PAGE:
In just a handful of years, the number of Republicans and GOP-leaning independents saying they trust national news organizations has plummeted from 70% in 2016 to just 35% this year, according to a Pew Research Center survey conducted in June.

Overall, nearly six in 10 Americans—58%—said they have at least some faith in national news outlets. But 78% of Democrats and Democratic-leaning independents express “a lot” or at least “some” trust in national news outfits. That leaves a partisan gap of some 43 points between Democrats and Republicans—the largest gap at any time since Pew began asking the question in 2016. The divide is even more pronounced between liberal Democrats (83% trust) and conservative Republicans (30% trust), yielding a yawning 53-point gap. 

The change has mostly been fueled by Republicans, according to Pew.

The 35% of Republicans who have at least some trust in national news organizations in 2021 is half that of in 2016 (70%) – and has dropped 14 points since late 2019 (49%). By comparison, Democrats have remained far more consistent in the past five years, ranging somewhere between 78% and 86%.

Faith in local news has held up slightly better, with 75% of Americans expressing at least some trust in reporting from local outlets. But Republicans still have less trust than Democrats in local outlets. 

Democrats are 18 percentage points more likely than Republicans to have at least some trust in the information that comes from local news organizations (84% vs. 66%, respectively) – a gap that is again larger than at any time in recent years. Five years ago, 85% of Democrats had at least some trust in local news organizations, while 79% of Republicans did.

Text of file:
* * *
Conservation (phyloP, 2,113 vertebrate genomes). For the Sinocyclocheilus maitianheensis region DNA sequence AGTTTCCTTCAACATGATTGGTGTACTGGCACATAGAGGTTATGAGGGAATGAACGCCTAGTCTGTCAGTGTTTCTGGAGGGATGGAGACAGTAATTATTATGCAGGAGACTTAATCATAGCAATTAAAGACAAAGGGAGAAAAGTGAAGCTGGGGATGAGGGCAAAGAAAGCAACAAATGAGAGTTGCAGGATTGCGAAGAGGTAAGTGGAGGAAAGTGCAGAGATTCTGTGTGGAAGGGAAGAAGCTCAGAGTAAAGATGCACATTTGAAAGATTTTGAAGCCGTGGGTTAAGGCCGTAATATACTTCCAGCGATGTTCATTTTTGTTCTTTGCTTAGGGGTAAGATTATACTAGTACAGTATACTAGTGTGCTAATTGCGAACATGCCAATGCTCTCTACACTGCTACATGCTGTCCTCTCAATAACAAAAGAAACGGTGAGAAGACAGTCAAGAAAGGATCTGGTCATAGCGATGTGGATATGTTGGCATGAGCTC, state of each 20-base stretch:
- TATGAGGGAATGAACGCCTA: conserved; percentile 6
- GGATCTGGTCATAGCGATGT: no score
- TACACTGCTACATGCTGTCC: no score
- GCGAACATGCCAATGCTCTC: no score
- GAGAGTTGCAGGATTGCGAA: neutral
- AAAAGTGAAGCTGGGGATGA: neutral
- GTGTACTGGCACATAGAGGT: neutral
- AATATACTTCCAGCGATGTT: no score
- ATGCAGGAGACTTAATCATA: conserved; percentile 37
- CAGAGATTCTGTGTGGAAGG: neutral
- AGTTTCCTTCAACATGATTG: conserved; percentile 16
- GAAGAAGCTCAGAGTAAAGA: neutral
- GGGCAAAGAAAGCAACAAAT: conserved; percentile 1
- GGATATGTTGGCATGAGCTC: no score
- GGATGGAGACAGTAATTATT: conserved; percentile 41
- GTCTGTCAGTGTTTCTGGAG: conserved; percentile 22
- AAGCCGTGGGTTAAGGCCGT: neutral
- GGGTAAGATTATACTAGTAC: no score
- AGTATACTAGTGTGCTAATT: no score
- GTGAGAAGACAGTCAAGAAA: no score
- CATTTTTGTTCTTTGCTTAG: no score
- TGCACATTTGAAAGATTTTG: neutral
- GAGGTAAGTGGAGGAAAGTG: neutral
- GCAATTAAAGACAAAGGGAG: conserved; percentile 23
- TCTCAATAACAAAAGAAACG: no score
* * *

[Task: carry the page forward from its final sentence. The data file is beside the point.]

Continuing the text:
So if it feels like Democrats and Republicans are living in two different worlds, they are. For one group, national news outlets can still provide a baseline understanding of what’s occurring in the world. For another group, those same outlets are providing very little in the way of basic truths—leaving no common set of facts for Americans to draw upon to create a public discourse.

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This is a Creative Commons article. The original version of this article appeared here.


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